Fans have often noted that when the genders are combined, it feels like they are two separate groups on stage. That could also mean that fans are just used to seeing them apart. It would take getting used to if such groups are introduced more, but then what would their message/image be to change mindsets of a multitude of youth -- the expression "don't fix something that ain't broken" applies.

A brief look at K-pop history and culture

To understand what has been embedded in the minds of K-pop fans around the world, we'd have to look at its origins. Going back decades ago to the year 1992 and a particular debut from a boy band: Seo Taiji and Boys. At the time, music exec legend Bernie Cho was working at MTV. According to BBC, Cho noted that young Koreans were mostly listening to western music while Korean music was geared for their parents' generation. “It wasn't really an evolutionary process, it was very much a revolutionary process,” he said. Seo Taiji and Boys stepped onto the stage of a live television talent contest, didn't impress the judges, but blew the audience away with their fresh take on Korean music by blending in western sounds. In the next few days, their hit 'I Know' was met with groundbreaking success, skyrocketing to the top of the charts and remaining there for a record-smashing 17 weeks. The group's success allowed generations of younger Korean artists who were inspired by music from other parts of the world to look beyond creative restrictions.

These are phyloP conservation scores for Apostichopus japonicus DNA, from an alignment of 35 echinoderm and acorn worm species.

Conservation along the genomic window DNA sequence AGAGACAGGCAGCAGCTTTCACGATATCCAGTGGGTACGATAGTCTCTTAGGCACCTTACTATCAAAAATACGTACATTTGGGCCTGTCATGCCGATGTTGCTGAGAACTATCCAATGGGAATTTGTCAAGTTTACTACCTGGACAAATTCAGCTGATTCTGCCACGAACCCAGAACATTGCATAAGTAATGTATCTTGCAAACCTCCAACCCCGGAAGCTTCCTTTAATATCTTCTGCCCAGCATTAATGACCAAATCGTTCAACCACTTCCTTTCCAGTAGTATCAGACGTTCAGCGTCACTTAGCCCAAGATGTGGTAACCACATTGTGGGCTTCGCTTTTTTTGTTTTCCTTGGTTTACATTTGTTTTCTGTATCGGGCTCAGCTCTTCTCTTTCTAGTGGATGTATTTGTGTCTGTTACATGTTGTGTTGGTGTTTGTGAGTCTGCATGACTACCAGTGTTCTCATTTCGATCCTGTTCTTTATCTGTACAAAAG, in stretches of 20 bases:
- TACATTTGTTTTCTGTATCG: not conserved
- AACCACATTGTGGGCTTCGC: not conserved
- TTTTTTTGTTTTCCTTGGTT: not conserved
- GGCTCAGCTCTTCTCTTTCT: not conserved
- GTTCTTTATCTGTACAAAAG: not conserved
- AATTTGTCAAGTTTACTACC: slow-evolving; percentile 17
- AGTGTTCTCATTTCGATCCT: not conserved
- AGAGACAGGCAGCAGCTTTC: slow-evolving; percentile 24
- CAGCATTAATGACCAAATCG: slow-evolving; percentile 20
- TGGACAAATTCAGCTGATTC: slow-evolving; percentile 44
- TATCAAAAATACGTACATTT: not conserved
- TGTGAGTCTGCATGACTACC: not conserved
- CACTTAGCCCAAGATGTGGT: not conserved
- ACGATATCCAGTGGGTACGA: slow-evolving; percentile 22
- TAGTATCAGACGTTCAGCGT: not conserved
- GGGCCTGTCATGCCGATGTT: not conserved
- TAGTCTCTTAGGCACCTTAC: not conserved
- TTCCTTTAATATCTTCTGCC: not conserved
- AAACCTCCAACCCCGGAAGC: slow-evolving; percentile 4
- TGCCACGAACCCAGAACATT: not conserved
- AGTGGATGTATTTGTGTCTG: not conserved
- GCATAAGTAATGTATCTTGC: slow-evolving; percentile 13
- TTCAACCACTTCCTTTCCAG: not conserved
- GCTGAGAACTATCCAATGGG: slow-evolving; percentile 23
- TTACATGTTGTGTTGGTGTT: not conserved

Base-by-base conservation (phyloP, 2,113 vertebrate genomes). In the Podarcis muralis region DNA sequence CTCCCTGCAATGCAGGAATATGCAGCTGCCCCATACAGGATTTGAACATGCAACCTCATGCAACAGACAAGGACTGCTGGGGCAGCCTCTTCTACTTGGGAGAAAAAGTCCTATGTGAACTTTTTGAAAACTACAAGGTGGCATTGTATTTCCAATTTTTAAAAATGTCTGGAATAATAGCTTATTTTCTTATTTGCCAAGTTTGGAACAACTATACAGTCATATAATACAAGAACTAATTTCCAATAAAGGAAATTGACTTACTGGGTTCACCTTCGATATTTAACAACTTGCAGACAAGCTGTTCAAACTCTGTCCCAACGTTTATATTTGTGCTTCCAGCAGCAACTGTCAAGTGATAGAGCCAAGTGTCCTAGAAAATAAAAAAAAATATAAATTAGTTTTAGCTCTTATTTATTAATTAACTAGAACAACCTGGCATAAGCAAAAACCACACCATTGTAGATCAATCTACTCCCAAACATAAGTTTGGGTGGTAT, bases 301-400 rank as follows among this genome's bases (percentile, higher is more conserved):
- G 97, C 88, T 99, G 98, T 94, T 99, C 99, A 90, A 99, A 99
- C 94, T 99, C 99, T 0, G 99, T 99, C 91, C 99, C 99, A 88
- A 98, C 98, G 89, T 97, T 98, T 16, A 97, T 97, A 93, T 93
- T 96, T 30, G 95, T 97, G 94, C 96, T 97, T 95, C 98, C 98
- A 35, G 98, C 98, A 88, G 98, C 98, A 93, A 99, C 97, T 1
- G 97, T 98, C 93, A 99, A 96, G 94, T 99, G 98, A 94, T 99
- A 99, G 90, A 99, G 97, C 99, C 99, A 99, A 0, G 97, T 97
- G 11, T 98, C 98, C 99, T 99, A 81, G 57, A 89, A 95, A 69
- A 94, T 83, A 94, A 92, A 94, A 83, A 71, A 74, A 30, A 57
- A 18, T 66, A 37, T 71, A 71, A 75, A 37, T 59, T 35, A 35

Girl group TWICE attends the 8th Gaon Chart K-Pop Awards on January 23, 2019 in Seoul, South Korea. (Photo by Chung Sung-Jun/Getty Images)

 

Over a decade later and with the rise of more pop groups, major labels had caught wind of the value of such artists. Additionally, Korean agencies embraced international social media platforms, such as Facebook, Twitter, and YouTube, unlike several other Asian countries that used home-grown ones. Therefore, the scale of their reach extended beyond South Korea, like an unspoken camaraderie or tip of the hat to music from other nations.

Popular co-ed K-pop groups

If you're one who's inclined to step outside of the norm and whet your curiosity appetite, you will want to check out these strong co-ed contenders. Check out five popular mixed-gender K-pop groups below.

Trouble Maker - duo comprised of Hyuna and Jang Hyun-seung

KARD - comprised of J.Seph, BM, Somin, and Jiwoo

CHECKMATE - Sieun, Suri, Yongseok, Noah

8Eight - trio of Lee Hyun, Baek Chan, and Joo Hee

Triple H -  Hyuna and Pentagon members Hui and E'Dawn

Disclaimer : The views expressed in this article belong to the writer and are not necessarily shared by MEAWW.